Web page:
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Cambridge Infectious Diseases

An Interdisciplinary Research Centre at the University of Cambridge

Studying at Cambridge


Host-Pathogen Interactions

Understanding the mechanisms of pathogenesis caused by bacteria, viruses and parasites plays a key role in understanding infectious diseases.

Pathogenesis – literally how disease (pathos) begins (genesis) or develops –- is a broad, important area of research encompassing both basic and clinical sciences. In infectious diseases, pathogenesis commonly occurs as a consequence of complex interactions between an infecting pathogen and the immune system. In order to understand how a particular pathogen causes disease it is critical to determine how host immunity (including both the innate and acquired arms of the immune system) resists infections. Our researchers here at Cambridge are working advancing our understanding of the interactions between resident and invasive microbes and the immune system and the implications of these findings for human and animal health.

Explore Campus

Immunity and infection research is closely intertwined at the University, and includes a number of research groups and programmes studying host-pathogen interactions:

People specializing in this area

Principal Investigators

Dr Francis Jiggins

The evolution of resistance to infection in insects

Dr Tom Monie

My research is interested in the innate immune response, the primary defense mechanism of the body against infection and danger. In particular I am working to understand how proteins known as pattern recognition receptors are activated by molecular danger signals, and how these signals are passed on in the cell to start an immune response. Most of my current work focuses on the NOD-like receptor (NLR) family members NOD1 and NOD2. Both NOD1 and NOD2 are found in the cytoplasm of cells. They detect fragments of peptidoglycan from the cell wall of both Gram positive and Gram negative bacteria and initiate a pro-inflammatory immune response. My research is currently focusing on the following areas of NOD1 and NOD2 biology:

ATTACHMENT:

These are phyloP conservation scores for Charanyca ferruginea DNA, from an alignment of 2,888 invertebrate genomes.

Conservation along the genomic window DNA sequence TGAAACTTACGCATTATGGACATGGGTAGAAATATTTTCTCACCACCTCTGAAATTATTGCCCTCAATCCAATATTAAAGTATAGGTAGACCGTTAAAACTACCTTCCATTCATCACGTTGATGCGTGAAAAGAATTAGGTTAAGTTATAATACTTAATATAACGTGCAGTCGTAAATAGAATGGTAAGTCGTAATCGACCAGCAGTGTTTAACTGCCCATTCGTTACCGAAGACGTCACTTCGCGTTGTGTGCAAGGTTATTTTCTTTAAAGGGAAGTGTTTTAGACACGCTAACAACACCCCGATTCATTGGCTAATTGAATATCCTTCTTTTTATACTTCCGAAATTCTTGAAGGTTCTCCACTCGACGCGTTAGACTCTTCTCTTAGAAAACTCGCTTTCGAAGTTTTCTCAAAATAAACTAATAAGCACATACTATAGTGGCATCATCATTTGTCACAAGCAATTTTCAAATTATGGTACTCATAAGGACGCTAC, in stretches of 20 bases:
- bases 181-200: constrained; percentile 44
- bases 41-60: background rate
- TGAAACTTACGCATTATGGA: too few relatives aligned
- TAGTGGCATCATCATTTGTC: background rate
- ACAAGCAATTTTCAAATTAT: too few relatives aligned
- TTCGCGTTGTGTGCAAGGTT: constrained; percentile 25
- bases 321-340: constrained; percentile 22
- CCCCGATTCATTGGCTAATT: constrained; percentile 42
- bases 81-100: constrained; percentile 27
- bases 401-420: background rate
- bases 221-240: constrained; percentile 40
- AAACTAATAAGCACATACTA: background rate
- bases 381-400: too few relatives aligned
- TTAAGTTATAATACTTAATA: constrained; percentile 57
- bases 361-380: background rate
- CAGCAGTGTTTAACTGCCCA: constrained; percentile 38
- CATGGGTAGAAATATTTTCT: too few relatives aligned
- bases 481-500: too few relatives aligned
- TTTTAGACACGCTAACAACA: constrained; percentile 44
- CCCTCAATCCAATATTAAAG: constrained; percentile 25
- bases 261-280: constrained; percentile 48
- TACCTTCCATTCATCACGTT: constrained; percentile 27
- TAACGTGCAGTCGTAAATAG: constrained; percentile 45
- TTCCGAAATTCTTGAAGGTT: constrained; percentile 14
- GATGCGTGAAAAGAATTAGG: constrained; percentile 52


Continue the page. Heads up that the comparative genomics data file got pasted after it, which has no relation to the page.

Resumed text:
• Ligand binding - NOD1 and NOD2 bind their ligands directly. I am investigating exactly how they do this and whether this is different in other species such as zebrafish.
  • Mechanisms of signal transduction - Following activation of NOD1 and NOD2 signal transduction happens as a result of protein-protein interactions with adaptor proteins. I am interested in understanding what these interactions are and whether they can be disrupted for therapeutic purposes.
  • The impact of polymorphisms - a number of single nucleotide polymorphisms (mutations) in NOD2 have been identified as susceptibility markers for Crohn's Disease, whilst others cause the genetic condition Blau Syndrome. Part of my work is assessing the functional and structural impact of these polymorphisms to better understand how they cause disease.
  • NLR regulation - dietary and microbial compounds can alter the behaviour of pattern recognition receptors and are an interesting area of current study.
  • NLR evolution - comparative sequence analysis between different species is being used to identify and investigate very important amino acids in the function of NLR proteins.

To perform these studies a range of biochemical, cell-based, biophysical and structural techniques are used. In addition computational biology and protein homology modelling forms an ever expanding area of research interest. I am always keen to develop new collaborations.